China Fights British Charge That It Tortured Diplomat

BEIJING (AFP) — Chinese police on Thursday published a video purporting to show a former employee of the British consulate in Hong Kong confessing to soliciting prostitutes, after Britain backed his allegation that he was tortured over pro-democracy protests.

The case has added to tensions between Beijing and London over the demonstrations that have roiled the former British colony for months.

A supporter holds a poster outside the British Consulate in Hong Kong during an Aug. 21 rally in support of Simon Cheng, a consular employee who says he tortured by Chinese secret police seeking information on democracy demonstrators. (AP photo)

Simon Cheng, a Hong Kong citizen, said Wednesday he had been shackled to a steel “tiger chair,” hung spread-eagled on a “steep X-Cross” and beaten by secret police while he was detained in the southern mainland city of Shenzhen for 15 days in August.

Cheng said in a statement on Facebook that police accused him of being a British spy and questioned him about London’s role in protests that have wracked the semi-autonomous city for months.

Cheng said he felt he had no choice but to make a filmed confession to “soliciting prostitution,” a charge he said police offered as an alternative to “indefinite criminal detention,” and that he had not been allowed to contact his family.

Shenzhen police on Thursday posted a video on the Twitter-like Weibo platform purporting to show Cheng entering and leaving a room in a “clubhouse” multiple times.

Agence France-Presse could not immediately verify the video, which contained separate footage in which Cheng is asked why he does not want police to tell his family about his detention.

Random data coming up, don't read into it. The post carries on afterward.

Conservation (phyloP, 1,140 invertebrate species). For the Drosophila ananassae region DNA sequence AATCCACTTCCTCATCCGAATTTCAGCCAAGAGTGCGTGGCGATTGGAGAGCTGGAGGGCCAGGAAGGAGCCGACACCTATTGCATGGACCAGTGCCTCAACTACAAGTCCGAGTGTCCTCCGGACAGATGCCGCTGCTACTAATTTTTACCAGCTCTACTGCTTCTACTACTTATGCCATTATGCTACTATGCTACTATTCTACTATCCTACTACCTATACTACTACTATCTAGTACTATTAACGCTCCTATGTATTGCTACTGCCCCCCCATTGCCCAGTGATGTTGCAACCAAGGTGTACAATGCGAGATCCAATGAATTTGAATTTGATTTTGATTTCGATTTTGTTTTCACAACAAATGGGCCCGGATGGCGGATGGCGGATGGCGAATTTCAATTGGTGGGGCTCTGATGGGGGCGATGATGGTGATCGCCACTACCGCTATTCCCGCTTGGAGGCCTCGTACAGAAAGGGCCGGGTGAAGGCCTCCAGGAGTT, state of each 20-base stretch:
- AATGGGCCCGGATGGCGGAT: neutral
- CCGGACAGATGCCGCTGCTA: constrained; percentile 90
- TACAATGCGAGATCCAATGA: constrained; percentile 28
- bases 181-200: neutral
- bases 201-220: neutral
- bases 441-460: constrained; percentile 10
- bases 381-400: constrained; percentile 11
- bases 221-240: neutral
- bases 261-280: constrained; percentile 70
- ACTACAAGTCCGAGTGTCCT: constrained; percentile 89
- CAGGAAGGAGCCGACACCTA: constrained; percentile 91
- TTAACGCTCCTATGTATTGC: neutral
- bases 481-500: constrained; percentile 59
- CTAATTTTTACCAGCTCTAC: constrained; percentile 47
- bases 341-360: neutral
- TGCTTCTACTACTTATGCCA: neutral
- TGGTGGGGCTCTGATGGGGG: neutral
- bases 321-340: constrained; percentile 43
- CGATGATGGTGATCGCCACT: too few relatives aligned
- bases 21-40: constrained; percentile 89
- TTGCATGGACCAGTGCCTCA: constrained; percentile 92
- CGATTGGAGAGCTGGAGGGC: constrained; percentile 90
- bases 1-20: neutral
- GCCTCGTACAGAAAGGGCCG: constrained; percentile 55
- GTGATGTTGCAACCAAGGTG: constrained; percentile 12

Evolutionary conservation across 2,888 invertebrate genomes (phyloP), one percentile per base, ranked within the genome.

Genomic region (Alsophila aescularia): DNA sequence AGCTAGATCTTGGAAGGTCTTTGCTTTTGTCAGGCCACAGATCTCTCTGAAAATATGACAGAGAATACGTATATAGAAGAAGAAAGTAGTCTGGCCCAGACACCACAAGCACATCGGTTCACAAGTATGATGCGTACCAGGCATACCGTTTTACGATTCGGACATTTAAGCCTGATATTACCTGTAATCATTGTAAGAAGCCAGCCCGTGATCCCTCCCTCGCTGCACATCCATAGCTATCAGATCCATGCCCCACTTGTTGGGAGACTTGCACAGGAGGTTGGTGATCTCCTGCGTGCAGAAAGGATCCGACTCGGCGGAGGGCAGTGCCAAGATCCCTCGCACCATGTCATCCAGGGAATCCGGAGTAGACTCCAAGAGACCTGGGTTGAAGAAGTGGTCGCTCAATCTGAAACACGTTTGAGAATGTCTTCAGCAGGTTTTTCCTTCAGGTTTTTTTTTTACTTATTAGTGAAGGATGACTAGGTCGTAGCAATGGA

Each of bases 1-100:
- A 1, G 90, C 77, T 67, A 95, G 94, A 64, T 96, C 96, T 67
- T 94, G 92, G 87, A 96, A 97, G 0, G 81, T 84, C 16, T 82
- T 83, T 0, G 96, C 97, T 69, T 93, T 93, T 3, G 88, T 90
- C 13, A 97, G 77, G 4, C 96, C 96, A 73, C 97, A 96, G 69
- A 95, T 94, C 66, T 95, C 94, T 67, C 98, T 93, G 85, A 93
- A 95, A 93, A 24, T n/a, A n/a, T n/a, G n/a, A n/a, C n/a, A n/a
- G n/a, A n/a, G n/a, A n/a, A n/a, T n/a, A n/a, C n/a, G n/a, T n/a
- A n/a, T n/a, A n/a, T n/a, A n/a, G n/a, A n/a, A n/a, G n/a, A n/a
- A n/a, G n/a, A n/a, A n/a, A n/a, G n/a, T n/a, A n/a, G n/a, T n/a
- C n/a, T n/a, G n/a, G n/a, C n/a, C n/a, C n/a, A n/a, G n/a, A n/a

Cheng says it is because it is a “shameful incident,” and that he feels “too ashamed to meet my girlfriend and my family”.

“I am determined to mend my ways and I will never make the same mistake again,” he says.

He is not heard speaking about prostitutes.

The video, initially published on Weibo and Twitter by the state-run People’s Daily, was accompanied by a description that said Cheng had confessed to hiring sex workers three times in two weeks.

Chinese criminal suspects often appear in videotaped “confessions” that rights groups say bear the hallmarks of official arm-twisting.

Chinese foreign ministry spokesman Geng Shuang on Wednesday said that Shenzhen police had “guaranteed” Cheng’s “legitimate rights and interests in accordance with the law.”

Cheng was placed in administrative detention after visiting Shenzhen in August.

He said in his statement that police had given him a “script” with questions and answers “totally designed by them in advance” for a filmed confession.

British Foreign Secretary Dominic Raab said Wednesday that Cheng’s allegations are credible and that his treatment “amounts to torture.”

Raab told BBC radio that he summoned the Chinese ambassador to denounce the “disgraceful” and “outrageous behavior from the authorities in China,” which violate international law.

Amnesty International said Cheng’s testimony was credible because his allegations were “in line with the endemic torture and other ill-treatment in detention we have repeatedly documented in mainland China.”

Cheng, who has said he was asked to resign from the consulate, could not be reached for comment about the video. In his Facebook post, he said he would not be making further statements.

© Agence France-Presse

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